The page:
Army Expo Trailer Shows Students Medical Career Opportunities | Every day

US Army recruiters visiting Central High School recently brought an exhibit trailer to showcase the various medical career opportunities available in the military.

The school is home to the Shenandoah County Public Schools Academy of Biomedical Sciences, and Thursday’s trailer showed students in that program different career options in the medical/healthcare field. Army recruiters visit the school twice a month, but this was the first visit by a medical caravan.

Melissa Marston is the lead teacher at the Academy of Biomedical Sciences and said the exhibit was a great opportunity for students to learn about the different opportunities related to their studies.

“Students at the academy of biomedical sciences are mostly interested in healthcare professions, so it shows them the opportunities available to them, whether they choose to join the military or if they want to go in college,” she said.

Screens in the trailer included a virtual reality simulation allowing people to look at the anatomy of a skeleton, an advanced training dummy that talks and moves to simulate injuries, and videos highlighting medical technology innovative in the military. The purpose of the exhibit is to highlight patient care, research, and medical education in the military.

Matson said the exhibits let students “see that there’s more to the military and the military than just being in the field and shooting other people.”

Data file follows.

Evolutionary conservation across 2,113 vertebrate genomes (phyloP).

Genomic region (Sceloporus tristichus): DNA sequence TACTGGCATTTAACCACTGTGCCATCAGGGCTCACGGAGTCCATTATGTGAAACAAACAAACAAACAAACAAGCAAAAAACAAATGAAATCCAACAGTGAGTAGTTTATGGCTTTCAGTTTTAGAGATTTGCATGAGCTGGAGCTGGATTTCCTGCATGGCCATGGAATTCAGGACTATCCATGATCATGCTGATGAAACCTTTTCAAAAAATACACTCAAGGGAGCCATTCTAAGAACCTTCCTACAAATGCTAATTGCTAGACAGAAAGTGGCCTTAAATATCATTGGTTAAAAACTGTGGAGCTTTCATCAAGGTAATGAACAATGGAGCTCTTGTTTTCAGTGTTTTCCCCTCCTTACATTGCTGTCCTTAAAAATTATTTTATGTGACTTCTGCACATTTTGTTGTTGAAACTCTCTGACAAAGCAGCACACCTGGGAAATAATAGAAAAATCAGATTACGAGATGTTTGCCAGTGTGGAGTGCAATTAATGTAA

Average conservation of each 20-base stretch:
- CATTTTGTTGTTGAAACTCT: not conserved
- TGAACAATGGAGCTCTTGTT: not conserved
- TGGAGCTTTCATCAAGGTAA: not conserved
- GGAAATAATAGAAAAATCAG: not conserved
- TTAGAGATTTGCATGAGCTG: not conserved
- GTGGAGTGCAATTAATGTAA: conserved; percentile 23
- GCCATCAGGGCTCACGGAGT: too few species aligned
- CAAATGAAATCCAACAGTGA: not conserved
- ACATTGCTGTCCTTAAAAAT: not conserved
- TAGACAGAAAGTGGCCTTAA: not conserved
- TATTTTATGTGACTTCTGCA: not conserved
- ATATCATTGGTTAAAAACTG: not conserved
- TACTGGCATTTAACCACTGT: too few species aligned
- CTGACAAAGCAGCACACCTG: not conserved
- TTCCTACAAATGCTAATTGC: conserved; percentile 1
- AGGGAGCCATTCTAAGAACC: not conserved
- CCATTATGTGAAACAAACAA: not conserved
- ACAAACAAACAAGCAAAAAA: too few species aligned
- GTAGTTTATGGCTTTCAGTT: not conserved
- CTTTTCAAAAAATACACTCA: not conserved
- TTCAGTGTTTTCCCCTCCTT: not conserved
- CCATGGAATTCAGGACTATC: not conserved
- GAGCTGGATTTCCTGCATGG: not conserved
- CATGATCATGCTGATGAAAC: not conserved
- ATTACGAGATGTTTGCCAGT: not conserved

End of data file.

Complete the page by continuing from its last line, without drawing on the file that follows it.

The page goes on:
sergeant. 1st Class Stanley Griggs said the military offers many medical jobs that some may not be aware of.

“We travel all over the country and talk to high school and college students about medical careers in the military,” Griggs said. “Our goal is to be able to open people’s eyes to more than just shoot them.”

Staff Sgt. Charles Carr explained that there are many misconceptions and opinions about the military regarding the guaranteed benefits with service.

“Everyone thinks it’s a plan B, but the fact is we have so many different jobs where you get tuition, you get leadership experience and hands-on training,” Carr said. “It gives us the chance to talk to students in a more intimate setting, who wouldn’t usually come to see us, and they can do practical things in the exhibit, which might pique their interest.”

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